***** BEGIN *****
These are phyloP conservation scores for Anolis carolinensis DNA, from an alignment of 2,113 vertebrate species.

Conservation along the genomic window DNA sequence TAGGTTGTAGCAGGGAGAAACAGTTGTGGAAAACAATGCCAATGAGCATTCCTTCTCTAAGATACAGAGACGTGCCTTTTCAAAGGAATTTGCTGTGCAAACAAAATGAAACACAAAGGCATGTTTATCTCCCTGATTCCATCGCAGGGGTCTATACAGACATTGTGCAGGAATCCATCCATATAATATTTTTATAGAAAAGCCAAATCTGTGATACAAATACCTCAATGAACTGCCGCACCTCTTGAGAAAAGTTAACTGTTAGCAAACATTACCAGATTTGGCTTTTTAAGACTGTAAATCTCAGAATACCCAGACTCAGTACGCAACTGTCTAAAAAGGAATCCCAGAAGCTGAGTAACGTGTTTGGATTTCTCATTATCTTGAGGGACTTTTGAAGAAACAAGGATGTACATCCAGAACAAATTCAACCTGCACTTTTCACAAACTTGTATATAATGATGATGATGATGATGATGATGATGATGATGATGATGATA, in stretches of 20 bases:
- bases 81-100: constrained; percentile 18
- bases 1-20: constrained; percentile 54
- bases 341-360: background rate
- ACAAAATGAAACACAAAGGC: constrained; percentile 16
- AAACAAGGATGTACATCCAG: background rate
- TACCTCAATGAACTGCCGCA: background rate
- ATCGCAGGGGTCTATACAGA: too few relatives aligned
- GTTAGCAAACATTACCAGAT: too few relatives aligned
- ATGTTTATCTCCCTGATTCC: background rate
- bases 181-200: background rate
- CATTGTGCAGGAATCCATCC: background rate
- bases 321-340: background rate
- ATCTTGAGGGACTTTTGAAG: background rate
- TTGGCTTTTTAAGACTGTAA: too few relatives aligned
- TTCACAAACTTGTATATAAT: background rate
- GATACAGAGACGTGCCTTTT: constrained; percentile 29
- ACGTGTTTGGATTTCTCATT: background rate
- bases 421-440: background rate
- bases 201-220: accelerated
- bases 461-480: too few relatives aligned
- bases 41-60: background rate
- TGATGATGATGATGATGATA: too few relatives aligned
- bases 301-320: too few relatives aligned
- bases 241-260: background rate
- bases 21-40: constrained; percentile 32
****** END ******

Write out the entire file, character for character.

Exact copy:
These are phyloP conservation scores for Anolis carolinensis DNA, from an alignment of 2,113 vertebrate species.

Conservation along the genomic window DNA sequence TAGGTTGTAGCAGGGAGAAACAGTTGTGGAAAACAATGCCAATGAGCATTCCTTCTCTAAGATACAGAGACGTGCCTTTTCAAAGGAATTTGCTGTGCAAACAAAATGAAACACAAAGGCATGTTTATCTCCCTGATTCCATCGCAGGGGTCTATACAGACATTGTGCAGGAATCCATCCATATAATATTTTTATAGAAAAGCCAAATCTGTGATACAAATACCTCAATGAACTGCCGCACCTCTTGAGAAAAGTTAACTGTTAGCAAACATTACCAGATTTGGCTTTTTAAGACTGTAAATCTCAGAATACCCAGACTCAGTACGCAACTGTCTAAAAAGGAATCCCAGAAGCTGAGTAACGTGTTTGGATTTCTCATTATCTTGAGGGACTTTTGAAGAAACAAGGATGTACATCCAGAACAAATTCAACCTGCACTTTTCACAAACTTGTATATAATGATGATGATGATGATGATGATGATGATGATGATGATGATA, in stretches of 20 bases:
- bases 81-100: constrained; percentile 18
- bases 1-20: constrained; percentile 54
- bases 341-360: background rate
- ACAAAATGAAACACAAAGGC: constrained; percentile 16
- AAACAAGGATGTACATCCAG: background rate
- TACCTCAATGAACTGCCGCA: background rate
- ATCGCAGGGGTCTATACAGA: too few relatives aligned
- GTTAGCAAACATTACCAGAT: too few relatives aligned
- ATGTTTATCTCCCTGATTCC: background rate
- bases 181-200: background rate
- CATTGTGCAGGAATCCATCC: background rate
- bases 321-340: background rate
- ATCTTGAGGGACTTTTGAAG: background rate
- TTGGCTTTTTAAGACTGTAA: too few relatives aligned
- TTCACAAACTTGTATATAAT: background rate
- GATACAGAGACGTGCCTTTT: constrained; percentile 29
- ACGTGTTTGGATTTCTCATT: background rate
- bases 421-440: background rate
- bases 201-220: accelerated
- bases 461-480: too few relatives aligned
- bases 41-60: background rate
- TGATGATGATGATGATGATA: too few relatives aligned
- bases 301-320: too few relatives aligned
- bases 241-260: background rate
- bases 21-40: constrained; percentile 32